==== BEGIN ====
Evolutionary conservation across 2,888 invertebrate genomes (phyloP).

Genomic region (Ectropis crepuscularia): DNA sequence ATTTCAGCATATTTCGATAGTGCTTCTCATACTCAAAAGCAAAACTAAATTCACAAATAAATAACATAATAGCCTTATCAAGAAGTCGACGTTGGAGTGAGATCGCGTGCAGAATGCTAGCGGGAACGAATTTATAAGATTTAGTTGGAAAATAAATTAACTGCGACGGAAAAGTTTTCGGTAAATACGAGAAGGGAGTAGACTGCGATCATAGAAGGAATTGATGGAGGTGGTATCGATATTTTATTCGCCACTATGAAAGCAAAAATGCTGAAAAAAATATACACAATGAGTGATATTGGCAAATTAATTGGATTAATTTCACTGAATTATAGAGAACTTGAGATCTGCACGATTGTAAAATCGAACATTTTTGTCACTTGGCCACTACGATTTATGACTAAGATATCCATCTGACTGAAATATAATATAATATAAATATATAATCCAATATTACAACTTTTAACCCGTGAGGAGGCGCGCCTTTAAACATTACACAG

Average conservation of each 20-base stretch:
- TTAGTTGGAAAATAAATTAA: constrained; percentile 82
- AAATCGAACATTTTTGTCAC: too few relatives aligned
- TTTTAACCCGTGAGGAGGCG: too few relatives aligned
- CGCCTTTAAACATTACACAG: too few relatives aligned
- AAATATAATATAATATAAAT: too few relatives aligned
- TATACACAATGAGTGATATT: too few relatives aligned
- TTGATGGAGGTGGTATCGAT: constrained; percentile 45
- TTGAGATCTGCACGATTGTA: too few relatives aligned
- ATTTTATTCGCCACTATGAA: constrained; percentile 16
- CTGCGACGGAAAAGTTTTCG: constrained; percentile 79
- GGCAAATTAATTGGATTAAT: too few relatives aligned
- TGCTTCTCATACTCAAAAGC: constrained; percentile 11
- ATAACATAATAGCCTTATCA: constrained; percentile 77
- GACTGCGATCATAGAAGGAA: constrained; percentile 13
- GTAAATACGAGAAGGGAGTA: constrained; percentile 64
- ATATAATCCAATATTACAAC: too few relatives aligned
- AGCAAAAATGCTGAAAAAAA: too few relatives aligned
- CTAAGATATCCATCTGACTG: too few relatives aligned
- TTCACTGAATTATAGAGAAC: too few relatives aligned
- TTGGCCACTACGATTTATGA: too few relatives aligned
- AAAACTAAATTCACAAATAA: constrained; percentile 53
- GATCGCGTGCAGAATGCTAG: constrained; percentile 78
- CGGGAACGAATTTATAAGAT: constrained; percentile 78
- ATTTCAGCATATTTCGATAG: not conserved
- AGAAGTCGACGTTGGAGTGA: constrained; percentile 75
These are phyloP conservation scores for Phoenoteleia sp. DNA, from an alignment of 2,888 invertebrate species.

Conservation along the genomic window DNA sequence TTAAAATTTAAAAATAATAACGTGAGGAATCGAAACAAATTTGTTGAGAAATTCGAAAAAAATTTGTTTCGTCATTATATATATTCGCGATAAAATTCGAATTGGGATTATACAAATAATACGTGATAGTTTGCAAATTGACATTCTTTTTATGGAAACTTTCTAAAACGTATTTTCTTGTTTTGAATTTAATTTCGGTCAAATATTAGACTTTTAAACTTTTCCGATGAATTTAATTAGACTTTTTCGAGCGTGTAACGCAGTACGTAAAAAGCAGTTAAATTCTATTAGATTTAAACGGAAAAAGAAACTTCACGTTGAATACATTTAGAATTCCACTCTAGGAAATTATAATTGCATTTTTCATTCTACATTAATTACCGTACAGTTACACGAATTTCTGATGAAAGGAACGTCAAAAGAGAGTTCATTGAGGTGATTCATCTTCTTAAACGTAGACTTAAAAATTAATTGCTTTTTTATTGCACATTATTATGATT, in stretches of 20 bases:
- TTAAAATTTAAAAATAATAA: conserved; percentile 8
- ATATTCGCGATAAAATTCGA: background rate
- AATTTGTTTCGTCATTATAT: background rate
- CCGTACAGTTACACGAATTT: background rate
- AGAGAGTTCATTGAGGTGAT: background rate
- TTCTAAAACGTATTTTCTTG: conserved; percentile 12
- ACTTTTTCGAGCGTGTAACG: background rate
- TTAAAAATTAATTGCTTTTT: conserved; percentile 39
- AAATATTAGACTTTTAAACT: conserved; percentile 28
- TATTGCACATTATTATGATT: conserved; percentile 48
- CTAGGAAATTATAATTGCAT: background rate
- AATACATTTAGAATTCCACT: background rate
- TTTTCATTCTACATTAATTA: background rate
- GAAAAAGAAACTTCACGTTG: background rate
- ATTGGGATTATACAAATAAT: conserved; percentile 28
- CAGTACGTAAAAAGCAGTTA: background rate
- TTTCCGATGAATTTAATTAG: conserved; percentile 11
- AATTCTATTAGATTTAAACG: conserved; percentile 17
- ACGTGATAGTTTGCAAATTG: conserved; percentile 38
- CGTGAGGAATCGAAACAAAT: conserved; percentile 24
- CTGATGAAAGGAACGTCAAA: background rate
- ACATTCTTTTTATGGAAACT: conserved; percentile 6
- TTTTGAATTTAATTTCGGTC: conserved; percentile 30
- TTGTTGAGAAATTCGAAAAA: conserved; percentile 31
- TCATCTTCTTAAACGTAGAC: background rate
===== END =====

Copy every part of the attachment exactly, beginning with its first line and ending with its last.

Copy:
Evolutionary conservation across 2,888 invertebrate genomes (phyloP).

Genomic region (Ectropis crepuscularia): DNA sequence ATTTCAGCATATTTCGATAGTGCTTCTCATACTCAAAAGCAAAACTAAATTCACAAATAAATAACATAATAGCCTTATCAAGAAGTCGACGTTGGAGTGAGATCGCGTGCAGAATGCTAGCGGGAACGAATTTATAAGATTTAGTTGGAAAATAAATTAACTGCGACGGAAAAGTTTTCGGTAAATACGAGAAGGGAGTAGACTGCGATCATAGAAGGAATTGATGGAGGTGGTATCGATATTTTATTCGCCACTATGAAAGCAAAAATGCTGAAAAAAATATACACAATGAGTGATATTGGCAAATTAATTGGATTAATTTCACTGAATTATAGAGAACTTGAGATCTGCACGATTGTAAAATCGAACATTTTTGTCACTTGGCCACTACGATTTATGACTAAGATATCCATCTGACTGAAATATAATATAATATAAATATATAATCCAATATTACAACTTTTAACCCGTGAGGAGGCGCGCCTTTAAACATTACACAG

Average conservation of each 20-base stretch:
- TTAGTTGGAAAATAAATTAA: constrained; percentile 82
- AAATCGAACATTTTTGTCAC: too few relatives aligned
- TTTTAACCCGTGAGGAGGCG: too few relatives aligned
- CGCCTTTAAACATTACACAG: too few relatives aligned
- AAATATAATATAATATAAAT: too few relatives aligned
- TATACACAATGAGTGATATT: too few relatives aligned
- TTGATGGAGGTGGTATCGAT: constrained; percentile 45
- TTGAGATCTGCACGATTGTA: too few relatives aligned
- ATTTTATTCGCCACTATGAA: constrained; percentile 16
- CTGCGACGGAAAAGTTTTCG: constrained; percentile 79
- GGCAAATTAATTGGATTAAT: too few relatives aligned
- TGCTTCTCATACTCAAAAGC: constrained; percentile 11
- ATAACATAATAGCCTTATCA: constrained; percentile 77
- GACTGCGATCATAGAAGGAA: constrained; percentile 13
- GTAAATACGAGAAGGGAGTA: constrained; percentile 64
- ATATAATCCAATATTACAAC: too few relatives aligned
- AGCAAAAATGCTGAAAAAAA: too few relatives aligned
- CTAAGATATCCATCTGACTG: too few relatives aligned
- TTCACTGAATTATAGAGAAC: too few relatives aligned
- TTGGCCACTACGATTTATGA: too few relatives aligned
- AAAACTAAATTCACAAATAA: constrained; percentile 53
- GATCGCGTGCAGAATGCTAG: constrained; percentile 78
- CGGGAACGAATTTATAAGAT: constrained; percentile 78
- ATTTCAGCATATTTCGATAG: not conserved
- AGAAGTCGACGTTGGAGTGA: constrained; percentile 75
These are phyloP conservation scores for Phoenoteleia sp. DNA, from an alignment of 2,888 invertebrate species.

Conservation along the genomic window DNA sequence TTAAAATTTAAAAATAATAACGTGAGGAATCGAAACAAATTTGTTGAGAAATTCGAAAAAAATTTGTTTCGTCATTATATATATTCGCGATAAAATTCGAATTGGGATTATACAAATAATACGTGATAGTTTGCAAATTGACATTCTTTTTATGGAAACTTTCTAAAACGTATTTTCTTGTTTTGAATTTAATTTCGGTCAAATATTAGACTTTTAAACTTTTCCGATGAATTTAATTAGACTTTTTCGAGCGTGTAACGCAGTACGTAAAAAGCAGTTAAATTCTATTAGATTTAAACGGAAAAAGAAACTTCACGTTGAATACATTTAGAATTCCACTCTAGGAAATTATAATTGCATTTTTCATTCTACATTAATTACCGTACAGTTACACGAATTTCTGATGAAAGGAACGTCAAAAGAGAGTTCATTGAGGTGATTCATCTTCTTAAACGTAGACTTAAAAATTAATTGCTTTTTTATTGCACATTATTATGATT, in stretches of 20 bases:
- TTAAAATTTAAAAATAATAA: conserved; percentile 8
- ATATTCGCGATAAAATTCGA: background rate
- AATTTGTTTCGTCATTATAT: background rate
- CCGTACAGTTACACGAATTT: background rate
- AGAGAGTTCATTGAGGTGAT: background rate
- TTCTAAAACGTATTTTCTTG: conserved; percentile 12
- ACTTTTTCGAGCGTGTAACG: background rate
- TTAAAAATTAATTGCTTTTT: conserved; percentile 39
- AAATATTAGACTTTTAAACT: conserved; percentile 28
- TATTGCACATTATTATGATT: conserved; percentile 48
- CTAGGAAATTATAATTGCAT: background rate
- AATACATTTAGAATTCCACT: background rate
- TTTTCATTCTACATTAATTA: background rate
- GAAAAAGAAACTTCACGTTG: background rate
- ATTGGGATTATACAAATAAT: conserved; percentile 28
- CAGTACGTAAAAAGCAGTTA: background rate
- TTTCCGATGAATTTAATTAG: conserved; percentile 11
- AATTCTATTAGATTTAAACG: conserved; percentile 17
- ACGTGATAGTTTGCAAATTG: conserved; percentile 38
- CGTGAGGAATCGAAACAAAT: conserved; percentile 24
- CTGATGAAAGGAACGTCAAA: background rate
- ACATTCTTTTTATGGAAACT: conserved; percentile 6
- TTTTGAATTTAATTTCGGTC: conserved; percentile 30
- TTGTTGAGAAATTCGAAAAA: conserved; percentile 31
- TCATCTTCTTAAACGTAGAC: background rate